This chapter establishes the context of the study from a philosophical and methodological perspective. The chapter consist of two sections. First section justifies use of a qualitative approach followed by discussion of various research paradigms used in health and social care research. The next section explores ontological, epistemological, methodological and ethical concepts related to the.
The notion of objectivity is ambiguous. A distinction is made between three primary notions of objectivity: ontological objectivity, the objectivity of truth and epistemic objectivity.It is suggested that a realist may explain the relationship between the three notions by saying that use of epistemically objective methods stands the best chance of leading to the objective truth about the.
The concepts of objectivity, truth, and the authority of empirical standards have come under serious challenge by some critics of the social sciences in the past several decades. Feminist critics charge that the concepts and methods of the social sciences reflect an essential patriarchalism that discredits the objectivity of social science knowledge. (1) Marxist critics sometimes contend that.
An empirical science of concrete reality is a way of understanding the phenomenon in the world in a cultural context. According to Weber, ideas about universal laws must be based on, and related to, values of particular people and society. In other words, there can be no complete objectivity. Rather, valuation of the world is always qualified.
The functional role of truth is characterized by a range of principles that articulate such features of truth as its objectivity, its role in inquiry, and related ideas we have encountered in considering various theories of truth. (A related point about platitudes governing the concept of truth is made by Wright (1992).) But according to Lynch, these display the functional role of truth.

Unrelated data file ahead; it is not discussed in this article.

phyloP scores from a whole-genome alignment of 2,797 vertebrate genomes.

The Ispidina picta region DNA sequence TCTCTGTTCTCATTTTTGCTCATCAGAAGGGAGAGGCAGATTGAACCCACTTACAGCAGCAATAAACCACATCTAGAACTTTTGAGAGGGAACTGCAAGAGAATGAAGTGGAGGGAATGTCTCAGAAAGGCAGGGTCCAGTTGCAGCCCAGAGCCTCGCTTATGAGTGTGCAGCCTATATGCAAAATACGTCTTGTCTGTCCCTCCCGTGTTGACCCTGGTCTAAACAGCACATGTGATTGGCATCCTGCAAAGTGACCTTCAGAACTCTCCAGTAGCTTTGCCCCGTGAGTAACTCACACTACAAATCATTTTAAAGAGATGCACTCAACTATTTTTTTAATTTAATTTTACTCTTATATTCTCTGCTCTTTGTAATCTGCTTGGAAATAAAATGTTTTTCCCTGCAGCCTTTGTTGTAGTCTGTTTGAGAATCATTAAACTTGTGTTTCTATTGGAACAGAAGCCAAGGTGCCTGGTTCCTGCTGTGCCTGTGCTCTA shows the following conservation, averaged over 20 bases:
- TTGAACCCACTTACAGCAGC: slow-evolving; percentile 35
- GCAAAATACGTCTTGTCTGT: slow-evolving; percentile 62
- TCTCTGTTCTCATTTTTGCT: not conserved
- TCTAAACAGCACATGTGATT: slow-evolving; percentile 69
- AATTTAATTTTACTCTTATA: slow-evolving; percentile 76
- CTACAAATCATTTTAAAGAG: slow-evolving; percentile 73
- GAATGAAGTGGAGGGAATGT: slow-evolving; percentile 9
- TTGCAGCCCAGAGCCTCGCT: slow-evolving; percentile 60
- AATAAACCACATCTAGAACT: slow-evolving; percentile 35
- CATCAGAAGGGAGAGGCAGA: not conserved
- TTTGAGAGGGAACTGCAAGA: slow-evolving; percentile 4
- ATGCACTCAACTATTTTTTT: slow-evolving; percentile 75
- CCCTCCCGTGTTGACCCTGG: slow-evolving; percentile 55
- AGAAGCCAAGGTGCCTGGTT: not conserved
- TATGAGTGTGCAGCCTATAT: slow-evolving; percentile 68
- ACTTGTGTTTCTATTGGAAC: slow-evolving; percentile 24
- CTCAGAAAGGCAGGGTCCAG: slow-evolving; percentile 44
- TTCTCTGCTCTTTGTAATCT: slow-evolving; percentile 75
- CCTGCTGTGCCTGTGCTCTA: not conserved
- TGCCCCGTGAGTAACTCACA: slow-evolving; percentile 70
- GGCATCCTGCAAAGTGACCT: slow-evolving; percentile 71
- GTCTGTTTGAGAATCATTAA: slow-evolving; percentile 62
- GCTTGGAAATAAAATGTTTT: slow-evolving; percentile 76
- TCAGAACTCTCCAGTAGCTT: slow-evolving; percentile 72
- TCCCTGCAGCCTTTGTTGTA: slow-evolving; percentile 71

Furthermore, if we permit ourselves to disregard for a moment the stranglehold that Putnam's view of objectivity has imposed on this discussion, we might note that even if V were objective in some realistic or naturalistic way, nothing about its objectivity (that is, its being valuable) requires that it be regarded impersonally--that is, interchangeability with other Vs is not required. Indeed.
Morality is robustly grounded in facts. There is however, a clear path to a universal and powerful moral objectivity, the view that morality (or most of it, anyway) is just as objectively true as.
The two conceptions of objectivity engage different social aspects of science: pervasive socio-political values, vs. interactions within the scientific community mediated by epistemic norms. In this respect, Lorraine Daston and Peter Galison’s historical account of objectivity ( Daston and Galison, 1992, Daston and Galison, 2007 ) more closely resembles Fleck’s.
The Edge of Objectivity, An Essay in the History of Scientific Ideas (Princeton. Probabilism and Fallibilism vs. Absolute Truth and Certitude. 5. Secular Democratic Individualism; Humanistic Pluralism. II. Four Crucial Issues: 1. Education. 2. Work. 3. Nature of Religion (Christianity) 4. Man: Total product of nature. III. Ten Crucial Themes: 1. The conservation of energy. 2. The kinetic.
Postmodernism, in contemporary Western philosophy, a late 20th-century movement characterized by broad skepticism, subjectivism, or relativism; a general suspicion of reason; and an acute sensitivity to the role of ideology in asserting and maintaining political and economic power.
An examination of the tensions between different conceptions of objectivity and subjectivity, and impartiality and partiality, as they arise in epistemology, ethical theory, and metaethics. Resources from classical Chinese philosophy are leveraged throughout the work to showcase new alternative ways of resolving these tensions. Classical Confucianism, Misc in Asian Philosophy. Classical Daoism.